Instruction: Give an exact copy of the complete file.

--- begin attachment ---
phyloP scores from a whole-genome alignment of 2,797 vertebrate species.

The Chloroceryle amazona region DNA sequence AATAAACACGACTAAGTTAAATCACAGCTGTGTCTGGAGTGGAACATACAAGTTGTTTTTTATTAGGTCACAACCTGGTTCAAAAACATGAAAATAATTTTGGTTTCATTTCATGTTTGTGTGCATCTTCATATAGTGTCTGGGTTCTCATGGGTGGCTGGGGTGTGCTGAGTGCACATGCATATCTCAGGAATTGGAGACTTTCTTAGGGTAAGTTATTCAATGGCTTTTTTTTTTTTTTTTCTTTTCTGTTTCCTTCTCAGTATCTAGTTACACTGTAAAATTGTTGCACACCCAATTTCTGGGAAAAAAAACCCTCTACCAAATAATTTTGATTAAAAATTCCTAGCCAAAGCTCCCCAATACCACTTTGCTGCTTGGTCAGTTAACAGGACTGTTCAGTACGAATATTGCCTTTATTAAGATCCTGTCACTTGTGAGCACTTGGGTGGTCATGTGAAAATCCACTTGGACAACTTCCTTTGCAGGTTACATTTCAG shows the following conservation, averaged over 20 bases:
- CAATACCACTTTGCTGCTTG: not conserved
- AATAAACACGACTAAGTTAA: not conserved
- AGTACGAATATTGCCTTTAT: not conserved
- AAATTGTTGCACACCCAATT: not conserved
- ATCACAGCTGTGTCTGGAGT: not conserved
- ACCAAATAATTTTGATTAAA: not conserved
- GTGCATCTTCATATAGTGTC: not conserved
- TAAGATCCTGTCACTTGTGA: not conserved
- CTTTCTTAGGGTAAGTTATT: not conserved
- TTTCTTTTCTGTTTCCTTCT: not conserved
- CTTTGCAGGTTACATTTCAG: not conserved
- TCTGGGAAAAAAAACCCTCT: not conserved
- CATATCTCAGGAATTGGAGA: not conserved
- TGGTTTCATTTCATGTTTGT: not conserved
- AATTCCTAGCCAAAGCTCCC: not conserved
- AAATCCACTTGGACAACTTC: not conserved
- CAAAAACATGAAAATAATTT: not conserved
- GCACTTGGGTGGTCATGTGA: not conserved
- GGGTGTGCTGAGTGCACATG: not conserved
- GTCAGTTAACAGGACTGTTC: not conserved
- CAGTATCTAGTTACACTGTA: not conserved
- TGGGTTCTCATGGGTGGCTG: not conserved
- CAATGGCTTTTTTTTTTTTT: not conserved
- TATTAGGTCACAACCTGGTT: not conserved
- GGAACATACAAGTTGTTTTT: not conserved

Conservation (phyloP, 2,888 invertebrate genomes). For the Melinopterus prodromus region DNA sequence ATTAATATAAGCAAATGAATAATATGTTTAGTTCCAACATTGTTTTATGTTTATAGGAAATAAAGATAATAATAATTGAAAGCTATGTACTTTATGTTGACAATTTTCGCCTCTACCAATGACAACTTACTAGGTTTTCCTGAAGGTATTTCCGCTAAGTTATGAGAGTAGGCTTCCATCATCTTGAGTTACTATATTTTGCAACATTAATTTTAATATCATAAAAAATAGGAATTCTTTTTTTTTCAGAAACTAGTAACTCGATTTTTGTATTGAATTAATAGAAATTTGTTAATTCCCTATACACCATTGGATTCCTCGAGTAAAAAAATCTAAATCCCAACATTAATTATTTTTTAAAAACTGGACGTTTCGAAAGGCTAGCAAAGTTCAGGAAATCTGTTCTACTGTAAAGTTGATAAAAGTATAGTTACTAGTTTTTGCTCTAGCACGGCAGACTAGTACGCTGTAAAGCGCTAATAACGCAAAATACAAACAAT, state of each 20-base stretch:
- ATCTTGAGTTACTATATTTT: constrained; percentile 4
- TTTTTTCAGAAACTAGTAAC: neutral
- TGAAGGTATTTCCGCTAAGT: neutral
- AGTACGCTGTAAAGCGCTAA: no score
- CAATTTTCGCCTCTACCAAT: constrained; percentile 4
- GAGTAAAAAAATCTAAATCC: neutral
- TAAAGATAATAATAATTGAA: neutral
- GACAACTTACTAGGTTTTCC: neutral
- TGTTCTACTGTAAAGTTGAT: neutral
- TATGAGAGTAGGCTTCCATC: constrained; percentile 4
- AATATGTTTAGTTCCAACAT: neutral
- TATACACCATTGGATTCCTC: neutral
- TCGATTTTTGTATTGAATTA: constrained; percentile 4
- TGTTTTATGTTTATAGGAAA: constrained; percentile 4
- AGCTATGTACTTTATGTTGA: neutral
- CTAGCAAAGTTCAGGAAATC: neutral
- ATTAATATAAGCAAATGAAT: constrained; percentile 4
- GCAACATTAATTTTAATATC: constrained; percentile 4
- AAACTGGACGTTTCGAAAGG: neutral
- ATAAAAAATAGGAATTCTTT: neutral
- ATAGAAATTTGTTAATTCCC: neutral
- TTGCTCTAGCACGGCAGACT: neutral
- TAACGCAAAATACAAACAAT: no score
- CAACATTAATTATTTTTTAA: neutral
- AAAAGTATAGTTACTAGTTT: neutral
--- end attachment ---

phyloP scores from a whole-genome alignment of 2,797 vertebrate species.

The Chloroceryle amazona region DNA sequence AATAAACACGACTAAGTTAAATCACAGCTGTGTCTGGAGTGGAACATACAAGTTGTTTTTTATTAGGTCACAACCTGGTTCAAAAACATGAAAATAATTTTGGTTTCATTTCATGTTTGTGTGCATCTTCATATAGTGTCTGGGTTCTCATGGGTGGCTGGGGTGTGCTGAGTGCACATGCATATCTCAGGAATTGGAGACTTTCTTAGGGTAAGTTATTCAATGGCTTTTTTTTTTTTTTTTCTTTTCTGTTTCCTTCTCAGTATCTAGTTACACTGTAAAATTGTTGCACACCCAATTTCTGGGAAAAAAAACCCTCTACCAAATAATTTTGATTAAAAATTCCTAGCCAAAGCTCCCCAATACCACTTTGCTGCTTGGTCAGTTAACAGGACTGTTCAGTACGAATATTGCCTTTATTAAGATCCTGTCACTTGTGAGCACTTGGGTGGTCATGTGAAAATCCACTTGGACAACTTCCTTTGCAGGTTACATTTCAG shows the following conservation, averaged over 20 bases:
- CAATACCACTTTGCTGCTTG: not conserved
- AATAAACACGACTAAGTTAA: not conserved
- AGTACGAATATTGCCTTTAT: not conserved
- AAATTGTTGCACACCCAATT: not conserved
- ATCACAGCTGTGTCTGGAGT: not conserved
- ACCAAATAATTTTGATTAAA: not conserved
- GTGCATCTTCATATAGTGTC: not conserved
- TAAGATCCTGTCACTTGTGA: not conserved
- CTTTCTTAGGGTAAGTTATT: not conserved
- TTTCTTTTCTGTTTCCTTCT: not conserved
- CTTTGCAGGTTACATTTCAG: not conserved
- TCTGGGAAAAAAAACCCTCT: not conserved
- CATATCTCAGGAATTGGAGA: not conserved
- TGGTTTCATTTCATGTTTGT: not conserved
- AATTCCTAGCCAAAGCTCCC: not conserved
- AAATCCACTTGGACAACTTC: not conserved
- CAAAAACATGAAAATAATTT: not conserved
- GCACTTGGGTGGTCATGTGA: not conserved
- GGGTGTGCTGAGTGCACATG: not conserved
- GTCAGTTAACAGGACTGTTC: not conserved
- CAGTATCTAGTTACACTGTA: not conserved
- TGGGTTCTCATGGGTGGCTG: not conserved
- CAATGGCTTTTTTTTTTTTT: not conserved
- TATTAGGTCACAACCTGGTT: not conserved
- GGAACATACAAGTTGTTTTT: not conserved

Conservation (phyloP, 2,888 invertebrate genomes). For the Melinopterus prodromus region DNA sequence ATTAATATAAGCAAATGAATAATATGTTTAGTTCCAACATTGTTTTATGTTTATAGGAAATAAAGATAATAATAATTGAAAGCTATGTACTTTATGTTGACAATTTTCGCCTCTACCAATGACAACTTACTAGGTTTTCCTGAAGGTATTTCCGCTAAGTTATGAGAGTAGGCTTCCATCATCTTGAGTTACTATATTTTGCAACATTAATTTTAATATCATAAAAAATAGGAATTCTTTTTTTTTCAGAAACTAGTAACTCGATTTTTGTATTGAATTAATAGAAATTTGTTAATTCCCTATACACCATTGGATTCCTCGAGTAAAAAAATCTAAATCCCAACATTAATTATTTTTTAAAAACTGGACGTTTCGAAAGGCTAGCAAAGTTCAGGAAATCTGTTCTACTGTAAAGTTGATAAAAGTATAGTTACTAGTTTTTGCTCTAGCACGGCAGACTAGTACGCTGTAAAGCGCTAATAACGCAAAATACAAACAAT, state of each 20-base stretch:
- ATCTTGAGTTACTATATTTT: constrained; percentile 4
- TTTTTTCAGAAACTAGTAAC: neutral
- TGAAGGTATTTCCGCTAAGT: neutral
- AGTACGCTGTAAAGCGCTAA: no score
- CAATTTTCGCCTCTACCAAT: constrained; percentile 4
- GAGTAAAAAAATCTAAATCC: neutral
- TAAAGATAATAATAATTGAA: neutral
- GACAACTTACTAGGTTTTCC: neutral
- TGTTCTACTGTAAAGTTGAT: neutral
- TATGAGAGTAGGCTTCCATC: constrained; percentile 4
- AATATGTTTAGTTCCAACAT: neutral
- TATACACCATTGGATTCCTC: neutral
- TCGATTTTTGTATTGAATTA: constrained; percentile 4
- TGTTTTATGTTTATAGGAAA: constrained; percentile 4
- AGCTATGTACTTTATGTTGA: neutral
- CTAGCAAAGTTCAGGAAATC: neutral
- ATTAATATAAGCAAATGAAT: constrained; percentile 4
- GCAACATTAATTTTAATATC: constrained; percentile 4
- AAACTGGACGTTTCGAAAGG: neutral
- ATAAAAAATAGGAATTCTTT: neutral
- ATAGAAATTTGTTAATTCCC: neutral
- TTGCTCTAGCACGGCAGACT: neutral
- TAACGCAAAATACAAACAAT: no score
- CAACATTAATTATTTTTTAA: neutral
- AAAAGTATAGTTACTAGTTT: neutral